The chapters on the ruler Gog and the nation of Magog. Lots written and lots speculated (I use that word intentionally) about the identification of these. Lest we get caught up in all the speculations, we need to follow the text carefully. The Lord says, “Behold, I am against you, O Gog, chief prince of Meshech and Tubal. And I will turn you about and put hooks into your jaws . . . Persia, Cush, and Put are with them, all of them” (38:3-5). God will come against Gog and destroy him, and God will be known as the Lord: “I will show my greatness and my holiness and make myself known in the eyes of many nations. Then they will know that I am the Lord” (38:23).
The key take-away? God is sovereign over all the nations even when those nations are powerful and their rulers think themselves invincible. Of course, God is also sovereign over Israel, and he determines that her end will be different than Magog’s: “Now I will restore the fortunes of Jacob and have mercy on the whole house of Israel, and I will be jealous for my holy name” (39:25). The nations would do well to heed the words of D. S. Warner.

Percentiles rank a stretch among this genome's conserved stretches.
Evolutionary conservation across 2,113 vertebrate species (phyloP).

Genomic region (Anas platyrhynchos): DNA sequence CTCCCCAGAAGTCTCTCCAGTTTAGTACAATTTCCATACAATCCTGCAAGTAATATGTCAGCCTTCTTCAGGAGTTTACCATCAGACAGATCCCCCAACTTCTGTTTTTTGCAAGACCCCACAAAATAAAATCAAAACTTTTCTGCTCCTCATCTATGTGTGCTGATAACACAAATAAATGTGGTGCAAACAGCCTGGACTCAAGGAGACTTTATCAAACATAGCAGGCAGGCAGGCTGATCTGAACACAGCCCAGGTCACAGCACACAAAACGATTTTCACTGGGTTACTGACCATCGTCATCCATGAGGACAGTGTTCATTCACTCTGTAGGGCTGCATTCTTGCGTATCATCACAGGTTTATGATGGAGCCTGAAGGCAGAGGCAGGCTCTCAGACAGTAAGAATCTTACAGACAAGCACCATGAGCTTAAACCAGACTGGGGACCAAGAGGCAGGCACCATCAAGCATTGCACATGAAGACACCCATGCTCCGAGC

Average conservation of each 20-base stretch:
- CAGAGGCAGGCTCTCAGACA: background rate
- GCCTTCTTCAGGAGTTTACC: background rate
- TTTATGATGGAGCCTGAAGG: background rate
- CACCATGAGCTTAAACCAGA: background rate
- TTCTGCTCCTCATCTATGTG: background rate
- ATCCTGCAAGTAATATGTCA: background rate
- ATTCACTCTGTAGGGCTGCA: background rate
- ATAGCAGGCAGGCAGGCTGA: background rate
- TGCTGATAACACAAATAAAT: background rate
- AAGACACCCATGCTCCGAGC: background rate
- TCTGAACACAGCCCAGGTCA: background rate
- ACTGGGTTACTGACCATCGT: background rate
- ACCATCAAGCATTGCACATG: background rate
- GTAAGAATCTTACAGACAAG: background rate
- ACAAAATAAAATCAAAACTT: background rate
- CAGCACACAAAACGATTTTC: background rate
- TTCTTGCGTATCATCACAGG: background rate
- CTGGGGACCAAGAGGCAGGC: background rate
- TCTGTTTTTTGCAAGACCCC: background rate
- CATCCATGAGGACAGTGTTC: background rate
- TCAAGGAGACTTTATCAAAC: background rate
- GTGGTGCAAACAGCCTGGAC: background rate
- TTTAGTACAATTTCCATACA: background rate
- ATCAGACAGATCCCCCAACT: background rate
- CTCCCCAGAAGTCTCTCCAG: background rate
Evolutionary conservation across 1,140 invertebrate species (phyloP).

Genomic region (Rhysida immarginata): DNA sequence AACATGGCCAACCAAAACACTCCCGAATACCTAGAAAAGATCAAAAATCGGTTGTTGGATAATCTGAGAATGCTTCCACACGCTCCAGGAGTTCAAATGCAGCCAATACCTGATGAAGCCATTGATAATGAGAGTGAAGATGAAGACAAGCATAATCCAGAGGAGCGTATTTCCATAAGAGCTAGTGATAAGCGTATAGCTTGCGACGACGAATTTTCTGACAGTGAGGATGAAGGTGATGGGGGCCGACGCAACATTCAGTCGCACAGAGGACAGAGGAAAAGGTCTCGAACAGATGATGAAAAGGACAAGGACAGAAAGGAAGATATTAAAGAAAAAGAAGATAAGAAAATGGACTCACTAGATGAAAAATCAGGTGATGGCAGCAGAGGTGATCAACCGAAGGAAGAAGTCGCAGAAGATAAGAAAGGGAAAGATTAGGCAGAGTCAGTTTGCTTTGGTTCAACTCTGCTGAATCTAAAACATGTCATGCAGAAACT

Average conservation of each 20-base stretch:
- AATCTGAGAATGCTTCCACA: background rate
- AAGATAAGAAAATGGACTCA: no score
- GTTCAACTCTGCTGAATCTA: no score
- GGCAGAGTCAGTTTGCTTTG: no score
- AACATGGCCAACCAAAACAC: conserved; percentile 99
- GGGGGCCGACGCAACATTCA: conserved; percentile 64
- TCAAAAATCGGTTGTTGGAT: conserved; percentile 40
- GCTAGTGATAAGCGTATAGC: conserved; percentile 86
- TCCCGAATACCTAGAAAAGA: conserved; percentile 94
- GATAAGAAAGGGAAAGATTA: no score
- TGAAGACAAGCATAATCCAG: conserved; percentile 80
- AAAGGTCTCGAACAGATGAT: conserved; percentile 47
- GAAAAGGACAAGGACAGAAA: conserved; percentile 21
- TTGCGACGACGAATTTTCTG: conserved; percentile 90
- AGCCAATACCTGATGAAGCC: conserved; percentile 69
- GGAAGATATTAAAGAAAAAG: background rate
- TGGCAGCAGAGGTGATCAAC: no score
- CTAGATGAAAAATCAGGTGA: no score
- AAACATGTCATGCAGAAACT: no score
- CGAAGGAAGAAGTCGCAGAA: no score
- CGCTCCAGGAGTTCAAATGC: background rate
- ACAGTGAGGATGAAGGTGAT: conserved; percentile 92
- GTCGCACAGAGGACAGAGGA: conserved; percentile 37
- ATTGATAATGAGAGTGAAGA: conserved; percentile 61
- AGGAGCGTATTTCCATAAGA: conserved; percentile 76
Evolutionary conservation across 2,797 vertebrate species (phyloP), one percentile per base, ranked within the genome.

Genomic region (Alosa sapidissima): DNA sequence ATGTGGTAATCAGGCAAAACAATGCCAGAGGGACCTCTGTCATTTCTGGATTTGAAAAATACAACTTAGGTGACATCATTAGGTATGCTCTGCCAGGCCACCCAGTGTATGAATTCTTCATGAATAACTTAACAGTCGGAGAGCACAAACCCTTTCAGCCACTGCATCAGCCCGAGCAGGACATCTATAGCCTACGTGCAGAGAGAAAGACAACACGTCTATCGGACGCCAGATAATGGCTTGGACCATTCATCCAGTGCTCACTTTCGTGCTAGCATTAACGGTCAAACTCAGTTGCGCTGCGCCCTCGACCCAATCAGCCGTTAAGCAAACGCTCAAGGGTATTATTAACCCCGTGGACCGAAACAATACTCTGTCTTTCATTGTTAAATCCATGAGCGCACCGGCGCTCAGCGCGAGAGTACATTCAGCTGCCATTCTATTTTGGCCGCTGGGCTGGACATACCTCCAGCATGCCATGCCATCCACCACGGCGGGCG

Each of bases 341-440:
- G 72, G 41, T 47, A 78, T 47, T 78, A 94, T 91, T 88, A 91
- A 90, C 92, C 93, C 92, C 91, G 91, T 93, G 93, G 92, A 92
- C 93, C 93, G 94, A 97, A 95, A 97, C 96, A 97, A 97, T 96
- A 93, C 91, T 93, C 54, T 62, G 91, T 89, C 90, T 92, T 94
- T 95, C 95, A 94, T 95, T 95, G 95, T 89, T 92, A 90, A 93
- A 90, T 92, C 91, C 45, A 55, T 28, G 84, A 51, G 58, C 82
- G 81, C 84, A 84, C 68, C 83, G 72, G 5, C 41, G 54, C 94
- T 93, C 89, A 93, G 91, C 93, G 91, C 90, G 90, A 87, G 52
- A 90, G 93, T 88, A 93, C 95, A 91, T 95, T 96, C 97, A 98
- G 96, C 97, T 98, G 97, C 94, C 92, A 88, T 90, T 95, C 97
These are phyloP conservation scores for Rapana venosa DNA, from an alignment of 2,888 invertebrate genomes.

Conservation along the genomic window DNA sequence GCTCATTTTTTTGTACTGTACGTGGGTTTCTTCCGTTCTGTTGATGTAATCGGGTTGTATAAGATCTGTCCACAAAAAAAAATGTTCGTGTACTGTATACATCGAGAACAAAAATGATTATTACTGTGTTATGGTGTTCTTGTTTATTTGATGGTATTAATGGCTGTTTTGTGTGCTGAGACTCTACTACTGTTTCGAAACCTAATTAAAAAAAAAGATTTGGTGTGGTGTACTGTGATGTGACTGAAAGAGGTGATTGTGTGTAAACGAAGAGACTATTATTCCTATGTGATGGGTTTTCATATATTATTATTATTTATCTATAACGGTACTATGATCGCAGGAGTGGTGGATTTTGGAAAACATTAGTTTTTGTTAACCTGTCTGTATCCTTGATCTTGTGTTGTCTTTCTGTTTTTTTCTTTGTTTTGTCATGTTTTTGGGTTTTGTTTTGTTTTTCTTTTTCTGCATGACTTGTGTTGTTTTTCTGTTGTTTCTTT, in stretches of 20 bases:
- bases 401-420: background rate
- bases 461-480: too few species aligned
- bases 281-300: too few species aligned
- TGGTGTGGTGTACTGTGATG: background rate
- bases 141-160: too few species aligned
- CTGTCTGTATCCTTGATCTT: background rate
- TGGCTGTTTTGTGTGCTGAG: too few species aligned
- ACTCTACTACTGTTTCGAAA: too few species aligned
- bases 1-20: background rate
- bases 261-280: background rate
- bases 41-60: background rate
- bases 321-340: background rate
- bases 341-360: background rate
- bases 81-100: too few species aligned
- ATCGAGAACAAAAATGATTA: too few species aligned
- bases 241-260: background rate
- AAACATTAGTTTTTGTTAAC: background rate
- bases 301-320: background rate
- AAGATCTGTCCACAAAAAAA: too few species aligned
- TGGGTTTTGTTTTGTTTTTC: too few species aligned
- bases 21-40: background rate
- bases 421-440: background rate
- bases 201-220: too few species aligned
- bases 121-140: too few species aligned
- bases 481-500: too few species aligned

God is sweeping through the nations
With an awful, searching eye;
Every spot of imperfection
Much be purged, or hope must die.
God is coming, O my brother,
Can you face the solemn day?
All the pure His angels gather,
The defiled become a prey. -- D. S. Warner (1893)